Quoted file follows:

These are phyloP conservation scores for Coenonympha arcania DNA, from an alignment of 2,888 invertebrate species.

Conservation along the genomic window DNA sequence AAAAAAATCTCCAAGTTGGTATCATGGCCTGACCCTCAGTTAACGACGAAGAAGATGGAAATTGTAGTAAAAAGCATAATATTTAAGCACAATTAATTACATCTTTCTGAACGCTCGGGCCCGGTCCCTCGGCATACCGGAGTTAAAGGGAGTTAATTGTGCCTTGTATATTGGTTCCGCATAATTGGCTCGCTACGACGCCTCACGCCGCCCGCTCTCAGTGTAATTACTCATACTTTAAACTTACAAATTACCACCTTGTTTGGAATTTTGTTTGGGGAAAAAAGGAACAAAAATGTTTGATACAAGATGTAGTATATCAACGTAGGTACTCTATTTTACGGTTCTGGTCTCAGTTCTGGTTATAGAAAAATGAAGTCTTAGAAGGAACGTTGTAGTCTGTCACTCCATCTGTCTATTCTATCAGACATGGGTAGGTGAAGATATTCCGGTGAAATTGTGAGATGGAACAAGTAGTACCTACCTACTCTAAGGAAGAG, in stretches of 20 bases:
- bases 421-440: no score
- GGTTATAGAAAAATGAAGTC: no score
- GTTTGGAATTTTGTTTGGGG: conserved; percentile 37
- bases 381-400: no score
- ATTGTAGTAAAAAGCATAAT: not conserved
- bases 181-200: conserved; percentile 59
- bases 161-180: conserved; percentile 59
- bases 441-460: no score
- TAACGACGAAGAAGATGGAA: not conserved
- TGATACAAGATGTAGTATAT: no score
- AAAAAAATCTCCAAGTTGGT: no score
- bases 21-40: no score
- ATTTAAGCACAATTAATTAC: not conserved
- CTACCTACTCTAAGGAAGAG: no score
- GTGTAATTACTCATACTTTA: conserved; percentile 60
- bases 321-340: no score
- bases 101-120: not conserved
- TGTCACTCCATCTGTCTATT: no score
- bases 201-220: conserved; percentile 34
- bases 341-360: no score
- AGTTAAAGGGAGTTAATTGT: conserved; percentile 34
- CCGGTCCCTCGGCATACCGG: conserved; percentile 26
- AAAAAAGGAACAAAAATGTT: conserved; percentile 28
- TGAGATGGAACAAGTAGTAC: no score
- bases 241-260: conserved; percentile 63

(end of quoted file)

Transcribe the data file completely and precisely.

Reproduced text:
These are phyloP conservation scores for Coenonympha arcania DNA, from an alignment of 2,888 invertebrate species.

Conservation along the genomic window DNA sequence AAAAAAATCTCCAAGTTGGTATCATGGCCTGACCCTCAGTTAACGACGAAGAAGATGGAAATTGTAGTAAAAAGCATAATATTTAAGCACAATTAATTACATCTTTCTGAACGCTCGGGCCCGGTCCCTCGGCATACCGGAGTTAAAGGGAGTTAATTGTGCCTTGTATATTGGTTCCGCATAATTGGCTCGCTACGACGCCTCACGCCGCCCGCTCTCAGTGTAATTACTCATACTTTAAACTTACAAATTACCACCTTGTTTGGAATTTTGTTTGGGGAAAAAAGGAACAAAAATGTTTGATACAAGATGTAGTATATCAACGTAGGTACTCTATTTTACGGTTCTGGTCTCAGTTCTGGTTATAGAAAAATGAAGTCTTAGAAGGAACGTTGTAGTCTGTCACTCCATCTGTCTATTCTATCAGACATGGGTAGGTGAAGATATTCCGGTGAAATTGTGAGATGGAACAAGTAGTACCTACCTACTCTAAGGAAGAG, in stretches of 20 bases:
- bases 421-440: no score
- GGTTATAGAAAAATGAAGTC: no score
- GTTTGGAATTTTGTTTGGGG: conserved; percentile 37
- bases 381-400: no score
- ATTGTAGTAAAAAGCATAAT: not conserved
- bases 181-200: conserved; percentile 59
- bases 161-180: conserved; percentile 59
- bases 441-460: no score
- TAACGACGAAGAAGATGGAA: not conserved
- TGATACAAGATGTAGTATAT: no score
- AAAAAAATCTCCAAGTTGGT: no score
- bases 21-40: no score
- ATTTAAGCACAATTAATTAC: not conserved
- CTACCTACTCTAAGGAAGAG: no score
- GTGTAATTACTCATACTTTA: conserved; percentile 60
- bases 321-340: no score
- bases 101-120: not conserved
- TGTCACTCCATCTGTCTATT: no score
- bases 201-220: conserved; percentile 34
- bases 341-360: no score
- AGTTAAAGGGAGTTAATTGT: conserved; percentile 34
- CCGGTCCCTCGGCATACCGG: conserved; percentile 26
- AAAAAAGGAACAAAAATGTT: conserved; percentile 28
- TGAGATGGAACAAGTAGTAC: no score
- bases 241-260: conserved; percentile 63